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The King's Name (The King's Peace, Book 2) Hardcover – December, 2001

4.3 out of 5 stars 10 customer reviews
Book 2 of 3 in the Tir Tanagiri Series

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Editorial Reviews

From Publishers Weekly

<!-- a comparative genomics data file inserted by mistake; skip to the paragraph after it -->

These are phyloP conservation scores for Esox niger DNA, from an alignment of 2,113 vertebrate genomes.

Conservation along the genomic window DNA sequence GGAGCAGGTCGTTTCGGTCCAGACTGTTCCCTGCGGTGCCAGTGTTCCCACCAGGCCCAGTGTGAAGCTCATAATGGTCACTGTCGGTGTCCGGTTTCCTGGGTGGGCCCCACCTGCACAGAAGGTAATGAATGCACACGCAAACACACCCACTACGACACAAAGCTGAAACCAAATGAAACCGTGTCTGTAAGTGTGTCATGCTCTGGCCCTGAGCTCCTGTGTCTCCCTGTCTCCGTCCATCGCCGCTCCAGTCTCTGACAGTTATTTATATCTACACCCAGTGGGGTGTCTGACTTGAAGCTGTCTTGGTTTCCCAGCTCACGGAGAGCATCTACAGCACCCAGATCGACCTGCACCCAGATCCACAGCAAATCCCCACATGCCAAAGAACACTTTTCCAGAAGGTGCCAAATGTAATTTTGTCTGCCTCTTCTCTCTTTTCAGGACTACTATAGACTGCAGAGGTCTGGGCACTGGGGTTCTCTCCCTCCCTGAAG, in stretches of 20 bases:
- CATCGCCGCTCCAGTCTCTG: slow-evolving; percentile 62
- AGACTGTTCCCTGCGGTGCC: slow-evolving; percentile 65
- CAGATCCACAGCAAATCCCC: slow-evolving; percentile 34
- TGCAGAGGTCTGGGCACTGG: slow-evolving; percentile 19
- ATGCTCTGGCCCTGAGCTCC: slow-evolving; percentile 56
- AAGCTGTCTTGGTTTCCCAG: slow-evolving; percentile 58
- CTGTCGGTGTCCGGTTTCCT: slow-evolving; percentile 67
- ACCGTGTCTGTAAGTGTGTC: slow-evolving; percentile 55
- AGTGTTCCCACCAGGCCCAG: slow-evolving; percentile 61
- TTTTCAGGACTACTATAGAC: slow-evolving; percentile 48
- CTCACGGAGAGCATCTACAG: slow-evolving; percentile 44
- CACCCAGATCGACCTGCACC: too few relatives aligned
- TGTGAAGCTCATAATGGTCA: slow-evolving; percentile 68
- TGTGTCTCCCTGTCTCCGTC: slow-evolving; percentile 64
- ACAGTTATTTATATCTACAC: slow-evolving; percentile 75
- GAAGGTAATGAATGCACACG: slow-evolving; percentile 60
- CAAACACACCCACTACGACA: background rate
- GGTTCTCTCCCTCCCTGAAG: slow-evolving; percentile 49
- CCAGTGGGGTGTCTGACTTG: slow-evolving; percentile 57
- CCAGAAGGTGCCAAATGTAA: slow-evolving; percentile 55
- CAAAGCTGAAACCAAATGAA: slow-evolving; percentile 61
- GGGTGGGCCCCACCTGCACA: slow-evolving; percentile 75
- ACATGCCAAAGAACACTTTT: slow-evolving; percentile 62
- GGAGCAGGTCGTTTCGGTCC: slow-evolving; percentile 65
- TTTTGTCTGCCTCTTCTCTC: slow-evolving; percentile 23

War is a tough subject to do well, but in this gritty, moving second and final book in the saga of Tir Tanagiri, British author Walton makes the strife of civil war not only believable but understandable. Battle-hardened, older and wiser after her adventures in The King's Peace (2000), the warrior Sulien ap Gwien has become lord of her own bit of land and wants nothing more than a quiet life. Ill fortune and an evil sorcerer who'd not been dealt with years earlier, however, return her to the saddle and a civil war that could break King Urdo's peace and leave the kingdom a shattered ruin. Brother turns against brother or in this case, sister against sister. The novel opens: "The first I knew about the civil war was when my sister Aurien poisoned me." Sulien survives her poisoning only to wonder why her sister hates her the answer makes her wish she'd remained poisoned. In the end, the cost of battle is felt by every person in the land. No one will ever be the same, especially Sulien ap Gwien. Walton has taken a thoughtful look at what war can do to real people, as a group and as individuals. A nicely paced, unpredictable plot that keeps the reader guessing who might be back-stabbing whom, coupled with musical language and natural conversations, sets this well above the fantasy average. The ambiguous gender of some of the character names may confuse some, but Walton is never stridently feminist, with women and men represented as equally capable of both good and evil. This fine work should garner an award nomination or two.